|Organisation:||Irish Republican Writers Group|
|Contributor:||Anthony McIntyre, Brendan Hughes, Ciara Ní Tuama, Eamonn McCann, Henry McDonald, John McAnulty, Liam O'Ruairc, Lin Solomon, Mags Glennon, Patricia Campbell, Paul Bew, Paul Little, Tommy Gorman, Tommy McKearney|
|Discuss:||Comments on this document|
Please note: The Irish Left Archive is provided as a non-commercial historical resource, open to all, and has reproduced this document as an accessible digital reference. Copyright remains with its original authors. If used on other sites, we would appreciate a link back and reference to the Irish Left Archive, in addition to the original creators. For re-publication, commercial, or other uses, please contact the original owners. If documents provided to the Irish Left Archive have been created for or added to other online archives, please inform us so sources can be credited.
Many thanks to the person who forwarded this to the Archive.
This edition of Fourthwrite, published by the Irish Republican Writers Group, appropriately is from the Winter of 2000/2001. At a remove of eighteen years it provides an useful insight into the period after the Good Friday/Belfast Agreement was signed.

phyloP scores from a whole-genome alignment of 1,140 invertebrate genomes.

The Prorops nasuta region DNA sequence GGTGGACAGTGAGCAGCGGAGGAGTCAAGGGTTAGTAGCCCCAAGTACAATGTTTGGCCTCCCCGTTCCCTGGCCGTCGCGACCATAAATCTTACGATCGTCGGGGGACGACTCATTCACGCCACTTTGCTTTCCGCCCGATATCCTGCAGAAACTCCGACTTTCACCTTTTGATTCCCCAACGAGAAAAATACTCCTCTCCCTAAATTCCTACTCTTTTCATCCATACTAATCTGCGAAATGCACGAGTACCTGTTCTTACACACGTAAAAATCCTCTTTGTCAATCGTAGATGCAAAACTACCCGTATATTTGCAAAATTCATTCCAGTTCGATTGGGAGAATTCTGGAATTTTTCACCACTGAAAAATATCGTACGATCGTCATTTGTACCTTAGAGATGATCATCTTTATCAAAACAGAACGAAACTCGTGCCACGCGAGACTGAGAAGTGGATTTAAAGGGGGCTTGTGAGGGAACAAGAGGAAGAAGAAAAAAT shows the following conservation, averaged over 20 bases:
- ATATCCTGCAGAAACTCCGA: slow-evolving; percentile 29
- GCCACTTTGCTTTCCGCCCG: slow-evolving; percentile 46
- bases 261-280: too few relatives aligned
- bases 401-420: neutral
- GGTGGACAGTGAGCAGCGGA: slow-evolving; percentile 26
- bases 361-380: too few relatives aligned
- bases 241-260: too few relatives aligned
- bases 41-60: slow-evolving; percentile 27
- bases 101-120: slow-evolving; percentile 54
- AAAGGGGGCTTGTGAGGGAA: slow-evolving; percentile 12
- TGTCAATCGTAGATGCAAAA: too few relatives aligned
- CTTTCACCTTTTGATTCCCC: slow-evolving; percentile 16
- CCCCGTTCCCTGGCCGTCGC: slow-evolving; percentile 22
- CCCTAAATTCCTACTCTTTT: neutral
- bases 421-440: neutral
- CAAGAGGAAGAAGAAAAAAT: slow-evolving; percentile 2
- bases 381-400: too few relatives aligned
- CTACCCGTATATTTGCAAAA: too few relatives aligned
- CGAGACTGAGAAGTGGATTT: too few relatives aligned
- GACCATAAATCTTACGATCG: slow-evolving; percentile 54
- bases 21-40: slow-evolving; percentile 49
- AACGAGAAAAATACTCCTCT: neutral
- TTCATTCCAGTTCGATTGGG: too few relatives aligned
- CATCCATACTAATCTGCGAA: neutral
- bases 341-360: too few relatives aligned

The lead article is argues that the Patten report was ‘gutted’ and that ‘the British government is imposing its own version of slicing on the North of Ireland’. It continues ‘in reality there never was any prospect of things being different… control of policing is not an optional extra for a ruling power – it is a fundamental necessity’. It is deeply sceptical of the idea that there will be real change and argues that the British Government ‘has ensured that there has been a unitary police service in NI since partition’ and that this will continue with the ‘same authority’ controlling Special Branch and ‘taking charge of traffic safety, domestic violence incidents and regulation of addictive substances’. And it suggests that for Sinn Féin and the SDLP ‘such decisions [to come to terms with policing] will not be easy… evidence suggests they will wrestle with the dilemma for some time but in the end they will make some form of accommodation with the system’.
The editorial mentions ‘harassment of IRWG members, Anthony McIntyre and Tommy Gorman’ but states that its commitment to continuing publication remains unchanged. And it asks about what tasks continue to face radical Irish Republicanism – ‘is the new republic to be a workers republic’, ‘what economic benchmark do republicans set for the citizens?’, ‘how will republicans adopt an ethical and neutral foreign policy and can a foreign policy be both?’ are questions asked amongst others.
A wide range of contributions will be found in the sixteen pages, with authors as diverse as Paul Bew and Eamon McCann.